• Gayle Rigione, Allergy Force CEO

The Peanut-free Table—yes or no?


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When my oldest son went to Kindergarten, we were brand new to town and knew no one.


My son was severely food allergic so I was especially anxious about the school year’s start. The school nurse asked if we wanted our son to sit at a peanut-free table in the cafeteria. Sounded like a great idea to me, nervous mom in protect mode.


During the first weeks of the school year, parents were invited to eat lunch with their Kindergartners, but siblings were not welcome. With two-year twins (and no babysitter) I couldn't visit.


A classmate’s mom reached out to me and asked if I knew how the lunchroom was working out.  She told me the peanut-free table was a tiny table placed by itself at the front of the lunchroom.  She’d observed my son sitting there alone, and lunchroom monitors cajoling unwilling classmates to eat with him. Classmates didn't want to sit at the peanut-free table because they'd miss out on fun with friends at the regular tables. The mom thought I needed to know…so kind of her. My son had never said a word about it.


I cried.


Being new to town I had no idea that for social reasons, parents at the school preferred their children with food allergies to eat at the regular tables. The school didn’t tell me the way things really worked. I hadn't known enough to ask.


I didn’t realize that by opting to seat my son at a peanut-free table, I would single him out as 'different'.  I would isolate him. I thought I was doing the right thing, the responsible thing.


After crying, I got busy. 


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I worked with school administrators to re-integrate my son into a regular lunch table.  We seated him at the end of the table closest to the lunchroom monitors.  The school designated a specific monitor to keep an eye him, and that monitor was tasked with relocating classmates with peanut butter in their lunches to the other end of the table.


Lessons learned


Whether to seat your child at the 'peanut free' table or not is a very personal decision that should weigh your child's safety & the associated risks of the situation versus the chance for social growth through inclusion. Here's what I learned from my parenting misstep that might help you think through lunchroom seating for your child with food allergies.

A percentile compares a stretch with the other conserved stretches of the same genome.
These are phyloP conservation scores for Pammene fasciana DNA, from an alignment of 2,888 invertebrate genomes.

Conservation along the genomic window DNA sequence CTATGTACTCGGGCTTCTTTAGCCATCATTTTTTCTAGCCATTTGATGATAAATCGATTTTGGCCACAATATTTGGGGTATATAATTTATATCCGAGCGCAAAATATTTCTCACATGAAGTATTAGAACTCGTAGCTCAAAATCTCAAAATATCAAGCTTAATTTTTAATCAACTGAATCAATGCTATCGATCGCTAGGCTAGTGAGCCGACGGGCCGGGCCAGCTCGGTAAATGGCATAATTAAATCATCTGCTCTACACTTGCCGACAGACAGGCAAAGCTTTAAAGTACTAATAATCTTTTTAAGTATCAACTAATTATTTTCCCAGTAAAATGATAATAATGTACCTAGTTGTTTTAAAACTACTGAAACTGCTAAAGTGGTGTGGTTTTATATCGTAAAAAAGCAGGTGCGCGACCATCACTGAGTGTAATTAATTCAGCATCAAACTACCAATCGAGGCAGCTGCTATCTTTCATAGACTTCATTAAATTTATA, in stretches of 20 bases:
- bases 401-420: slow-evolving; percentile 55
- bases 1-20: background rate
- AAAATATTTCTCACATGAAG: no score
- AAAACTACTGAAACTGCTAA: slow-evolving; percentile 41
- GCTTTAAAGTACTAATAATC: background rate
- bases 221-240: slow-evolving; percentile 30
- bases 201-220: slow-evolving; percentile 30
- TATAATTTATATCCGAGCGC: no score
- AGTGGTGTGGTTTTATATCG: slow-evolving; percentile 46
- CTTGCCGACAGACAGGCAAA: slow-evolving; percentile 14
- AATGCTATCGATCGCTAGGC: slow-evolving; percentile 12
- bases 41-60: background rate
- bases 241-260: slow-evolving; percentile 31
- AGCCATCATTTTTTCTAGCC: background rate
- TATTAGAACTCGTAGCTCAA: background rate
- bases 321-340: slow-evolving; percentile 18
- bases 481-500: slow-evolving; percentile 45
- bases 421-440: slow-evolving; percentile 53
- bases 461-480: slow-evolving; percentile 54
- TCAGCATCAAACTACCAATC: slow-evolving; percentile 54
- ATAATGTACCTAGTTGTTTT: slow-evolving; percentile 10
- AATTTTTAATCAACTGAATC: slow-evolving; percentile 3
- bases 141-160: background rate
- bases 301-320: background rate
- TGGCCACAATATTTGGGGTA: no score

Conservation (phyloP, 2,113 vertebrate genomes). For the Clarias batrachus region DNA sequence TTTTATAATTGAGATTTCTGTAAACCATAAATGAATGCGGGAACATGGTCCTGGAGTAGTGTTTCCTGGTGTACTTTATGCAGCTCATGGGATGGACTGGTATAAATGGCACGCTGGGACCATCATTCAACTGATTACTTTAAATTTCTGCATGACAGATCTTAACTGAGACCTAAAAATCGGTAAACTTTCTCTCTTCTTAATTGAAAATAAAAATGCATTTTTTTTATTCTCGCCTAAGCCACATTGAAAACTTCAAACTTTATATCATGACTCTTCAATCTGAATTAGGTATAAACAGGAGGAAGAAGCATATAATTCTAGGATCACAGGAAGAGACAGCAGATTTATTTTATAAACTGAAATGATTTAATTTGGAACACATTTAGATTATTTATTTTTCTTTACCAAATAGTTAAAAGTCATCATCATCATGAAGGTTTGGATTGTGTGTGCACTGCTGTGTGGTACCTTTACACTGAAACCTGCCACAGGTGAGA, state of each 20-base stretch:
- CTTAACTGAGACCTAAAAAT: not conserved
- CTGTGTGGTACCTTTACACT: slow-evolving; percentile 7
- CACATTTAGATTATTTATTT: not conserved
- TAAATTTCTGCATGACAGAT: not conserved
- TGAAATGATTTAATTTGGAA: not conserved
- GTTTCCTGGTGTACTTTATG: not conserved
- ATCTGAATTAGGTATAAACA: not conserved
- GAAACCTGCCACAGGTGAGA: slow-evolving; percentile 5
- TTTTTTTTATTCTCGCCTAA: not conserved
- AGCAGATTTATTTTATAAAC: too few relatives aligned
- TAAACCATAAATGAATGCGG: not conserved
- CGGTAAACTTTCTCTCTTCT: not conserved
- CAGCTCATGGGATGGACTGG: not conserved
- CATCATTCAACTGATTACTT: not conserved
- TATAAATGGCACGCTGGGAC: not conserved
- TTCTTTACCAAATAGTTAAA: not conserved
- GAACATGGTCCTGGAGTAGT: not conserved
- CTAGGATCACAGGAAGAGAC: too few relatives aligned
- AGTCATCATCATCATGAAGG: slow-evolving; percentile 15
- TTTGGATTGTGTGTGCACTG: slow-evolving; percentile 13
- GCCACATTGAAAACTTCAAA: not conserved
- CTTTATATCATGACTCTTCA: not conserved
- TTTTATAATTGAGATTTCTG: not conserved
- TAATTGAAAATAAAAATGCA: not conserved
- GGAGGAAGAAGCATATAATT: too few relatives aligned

1. Don't let fear and/or ignorance dictate your decisions.

  2. Get informed. Talk to other parents {especially other food allergy parents if you can find them}, administrators and the school nurse — to fully understand the lunchroom dynamics.

  3. Decide with eyes wide open.



"Be strong enough to stand alone, smart enough to know when you need help, and brave enough to ask for it."

—Unknown


Postscript: My twins (who do not have food allergies) attended Kindergarten at a different school in the same school district four years later. At their elementary school, the allergy table was the 'cool' table and everyone wanted to eat lunch at it with their friends. This is why it's so important to talk to other parents who can give you the inside scoop on how the lunchroom really works.

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About the Author: Gayle Rigione is CEO and Co-founder of Allergy Force, the food allergy app. She’s also an allergy mom. She’s lived the heart stopping moments when her son ate the wrong thing, second guessed reactions and spent the night in the ER. These experiences inspire her to create tools for people with food allergies that make life safer, easier. Whatever you do, do it with a full heart. Audentes Fortuna Iuvat


Photo Credit: Thank you to Wix and to CDC on Unsplash for use of the images